Jak Beardsworth Tennis logo
Jak Beardsworth Tennis

JAK'S MONTHLY ESSAY SERIES: Achieving Your Personal Best

Old School vs New School

There's a certain regularly occurring, distressingly unfavorable connotation that too often seems to attach itself to this lingering futile subject, one that, between the lines, views - presumptuously I might add - that whatever preceded the way the game is played today as patently inferior.

That's a very troubling notion. Try telling Rod Laver – winner of 2 calendar year Grand Slams (1962 and 1969) - that. I dare you. Laver was playing the so-called "modern game" back in the 60s, albeit with a 65" wooden racket with a stiffness rating half of today's sticks, and all gut strings, employing every shot in the book except the "tweener," since running down the lob to one's forehand or backhand side was preferred, and far more effective, versus today's flashier more crowd pleasing retrieval.


Having been in the game playing, teaching, coaching, and writing for over 5 decades - from Pancho Gonzales, Althea Gibson and Darlene Hard, to Laver and Billie Jean King, to Connors, McEnroe and Borg along with Chris Evert and Navratolova, to Sampras and Agassi with Hingis, Venus and Serena, to Federer, Nadal, and Djokovic and still Serena – I've been a very lucky and grateful witness of the game's changing stars, demeanors, and their approaches to shot making while playing the game at its highest possible level.

As the originally politically oriented, now ubiquitously adapted, phrase goes with license taken, "It's the evolution stupid."

Here's a recent shifting old vs new case in point: Today's Tennis Channel color analysts now unabashedly praise certain player's abilities to hit pin point accurate, relatively flat groundstrokes. Let's take Daniil Medvedev vs Nick Kyrgios in their recent high quality Washington final (2019) with multiple major's title holder Jim Courier commenting – one who knows a few things about extreme topspin – and marveling at the spin less laser beams that were repeatedly being traded back and forth. Medvedev himself, all gangly arms and legs, with his unorthodox style, was also admired by a previous victim, top tenner Stephanos Tsitsipas, as being "sloppy good." Near the end of his D.C. razor thin triumph over Medvedev, Kyrgios clocked a 113 mph thunderbolt laser like forehand "flatty." That one did not come back.

By the way, where's the extreme topspinner, ball basher Jack Sock today? Just saying.

Back to it. Q:
Is Ted Williams, regarded as the greatest hitter in baseball history, ever denigrated as old school inferior because he played prior to the "modern era?" I think not. Wait, there's that other annoying label that keeps coming up, previously aforementioned, and with still another negative connotation regarding preceding time frames in sport, any sport.

Q2: Or how about this.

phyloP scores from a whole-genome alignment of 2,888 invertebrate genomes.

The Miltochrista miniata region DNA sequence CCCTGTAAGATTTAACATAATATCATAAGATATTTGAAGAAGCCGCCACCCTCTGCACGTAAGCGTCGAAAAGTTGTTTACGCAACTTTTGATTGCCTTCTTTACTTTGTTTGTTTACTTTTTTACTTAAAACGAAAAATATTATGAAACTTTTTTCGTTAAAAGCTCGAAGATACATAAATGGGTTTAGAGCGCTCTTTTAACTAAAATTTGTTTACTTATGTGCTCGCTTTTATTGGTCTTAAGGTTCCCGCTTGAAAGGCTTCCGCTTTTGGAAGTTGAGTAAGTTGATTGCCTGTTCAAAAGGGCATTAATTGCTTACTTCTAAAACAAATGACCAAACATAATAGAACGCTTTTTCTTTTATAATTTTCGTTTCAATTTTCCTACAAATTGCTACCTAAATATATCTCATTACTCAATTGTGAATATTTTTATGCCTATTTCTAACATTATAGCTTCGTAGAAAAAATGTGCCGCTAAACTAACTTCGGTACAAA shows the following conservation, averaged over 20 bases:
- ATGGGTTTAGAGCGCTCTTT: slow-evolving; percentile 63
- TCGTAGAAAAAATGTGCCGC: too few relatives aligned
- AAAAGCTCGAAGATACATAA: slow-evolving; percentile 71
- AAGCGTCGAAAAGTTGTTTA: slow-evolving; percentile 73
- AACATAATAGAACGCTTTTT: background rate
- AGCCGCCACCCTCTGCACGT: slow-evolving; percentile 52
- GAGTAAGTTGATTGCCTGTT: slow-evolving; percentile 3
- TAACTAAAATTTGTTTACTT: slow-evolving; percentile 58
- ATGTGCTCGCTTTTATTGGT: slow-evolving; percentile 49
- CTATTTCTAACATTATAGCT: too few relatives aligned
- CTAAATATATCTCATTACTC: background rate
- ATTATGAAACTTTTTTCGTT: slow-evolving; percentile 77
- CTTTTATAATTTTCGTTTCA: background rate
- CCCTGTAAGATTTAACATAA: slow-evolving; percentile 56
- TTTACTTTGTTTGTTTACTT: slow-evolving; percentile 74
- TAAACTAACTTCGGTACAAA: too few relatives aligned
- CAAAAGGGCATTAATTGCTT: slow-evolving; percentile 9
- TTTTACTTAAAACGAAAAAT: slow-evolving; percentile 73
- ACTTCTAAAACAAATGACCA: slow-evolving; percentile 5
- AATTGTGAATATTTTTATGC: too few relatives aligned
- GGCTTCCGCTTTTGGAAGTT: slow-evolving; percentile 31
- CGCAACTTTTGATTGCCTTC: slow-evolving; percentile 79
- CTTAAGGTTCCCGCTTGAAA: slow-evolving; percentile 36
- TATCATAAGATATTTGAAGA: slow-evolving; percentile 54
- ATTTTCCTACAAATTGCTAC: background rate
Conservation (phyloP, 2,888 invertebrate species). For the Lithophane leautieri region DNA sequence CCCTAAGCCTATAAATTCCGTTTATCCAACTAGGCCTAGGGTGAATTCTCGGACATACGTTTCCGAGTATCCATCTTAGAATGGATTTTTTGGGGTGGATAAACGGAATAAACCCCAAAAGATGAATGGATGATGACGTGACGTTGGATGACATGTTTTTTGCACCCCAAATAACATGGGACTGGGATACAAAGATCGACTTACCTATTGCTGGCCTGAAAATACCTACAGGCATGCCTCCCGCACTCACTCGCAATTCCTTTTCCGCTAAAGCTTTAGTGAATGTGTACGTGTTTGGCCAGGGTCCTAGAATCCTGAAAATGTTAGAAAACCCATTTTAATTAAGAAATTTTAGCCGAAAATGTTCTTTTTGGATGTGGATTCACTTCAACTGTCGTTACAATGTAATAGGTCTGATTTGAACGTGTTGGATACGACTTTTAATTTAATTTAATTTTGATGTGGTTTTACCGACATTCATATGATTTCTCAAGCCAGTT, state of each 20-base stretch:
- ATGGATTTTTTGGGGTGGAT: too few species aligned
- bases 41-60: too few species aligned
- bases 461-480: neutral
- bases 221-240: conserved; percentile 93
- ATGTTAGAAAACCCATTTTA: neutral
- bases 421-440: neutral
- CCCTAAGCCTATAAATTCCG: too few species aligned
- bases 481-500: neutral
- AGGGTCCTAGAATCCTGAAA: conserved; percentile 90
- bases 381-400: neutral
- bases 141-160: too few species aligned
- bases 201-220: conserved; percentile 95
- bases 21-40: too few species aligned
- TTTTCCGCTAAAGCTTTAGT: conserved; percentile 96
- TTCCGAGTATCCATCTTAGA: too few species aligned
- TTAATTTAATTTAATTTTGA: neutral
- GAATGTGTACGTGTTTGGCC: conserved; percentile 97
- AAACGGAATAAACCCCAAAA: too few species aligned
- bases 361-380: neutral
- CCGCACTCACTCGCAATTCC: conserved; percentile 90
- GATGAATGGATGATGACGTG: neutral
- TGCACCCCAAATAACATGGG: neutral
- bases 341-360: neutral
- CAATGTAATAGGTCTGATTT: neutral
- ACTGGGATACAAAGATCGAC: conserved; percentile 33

Is golf legend Arnold Palmer dismissed as second-rate because of his quirky swing way back when? Of course not.

Did you happen to notice that Djokovic, today's meanest, cleanest, hitting machine, in his on-court victory speech after this year's Wimbledon final (2019), cordially recognize losing finalist, Roger Federer, as merely "one of the greatest of all-time." What? Some were immediately thinking he had egotisctically slighted Fed. No. It was because Rod Laver was sitting right there in the front row folks.

The Djoker gets the new-old canvas.

On a personal note, I always appreciate practicing and working with Punta Gorda, Florida based racket customizer, international stringer, and a fine player as well, Rich Vernsey. Our playing styles couldn't be more different. He having grown up on the slow Florida clay in the 90s, me on fast New England hard courts, indoors and out, in the 60s. That does not mean that elements of my approach, from back then to my own game evolution now, aren't positively compatible and coexistent with the game's, and Rich's, current nuances and techniques.

Interestingly, these days, happily, we are beginning to see more serve and volley as a tactic – mostly among the men - and more coming forward attacking tennis in general trending on both tours. Even one-handed backhands are enjoying a bit of a resurgence, not only exemplified by more true one-handers, but also by the still majority two-handers who can now all hit an effective one-handed slice on the stretch when necessary. And, yes, more and more flattened out groundies.

A couple of years ago top SW Florida director of golf, Steve Baisch, told me that he found watching tennis kind of boring. He had a point in that he viewed that every point contested was more often than not the same back court dueling over and over, a result, in part at least, of the tour's organizing bodies misguided efforts to homogenize the game's one time very unique and varied playing surfaces (hard, clay, grass, indoors) that once resulted in specialist's styles of play. I am hopeful that he was, now, a bit premature in evaluating his small sampling.

In any event, let's think about losing this nonsensical old, new, modern bias rubbish.

It's all good.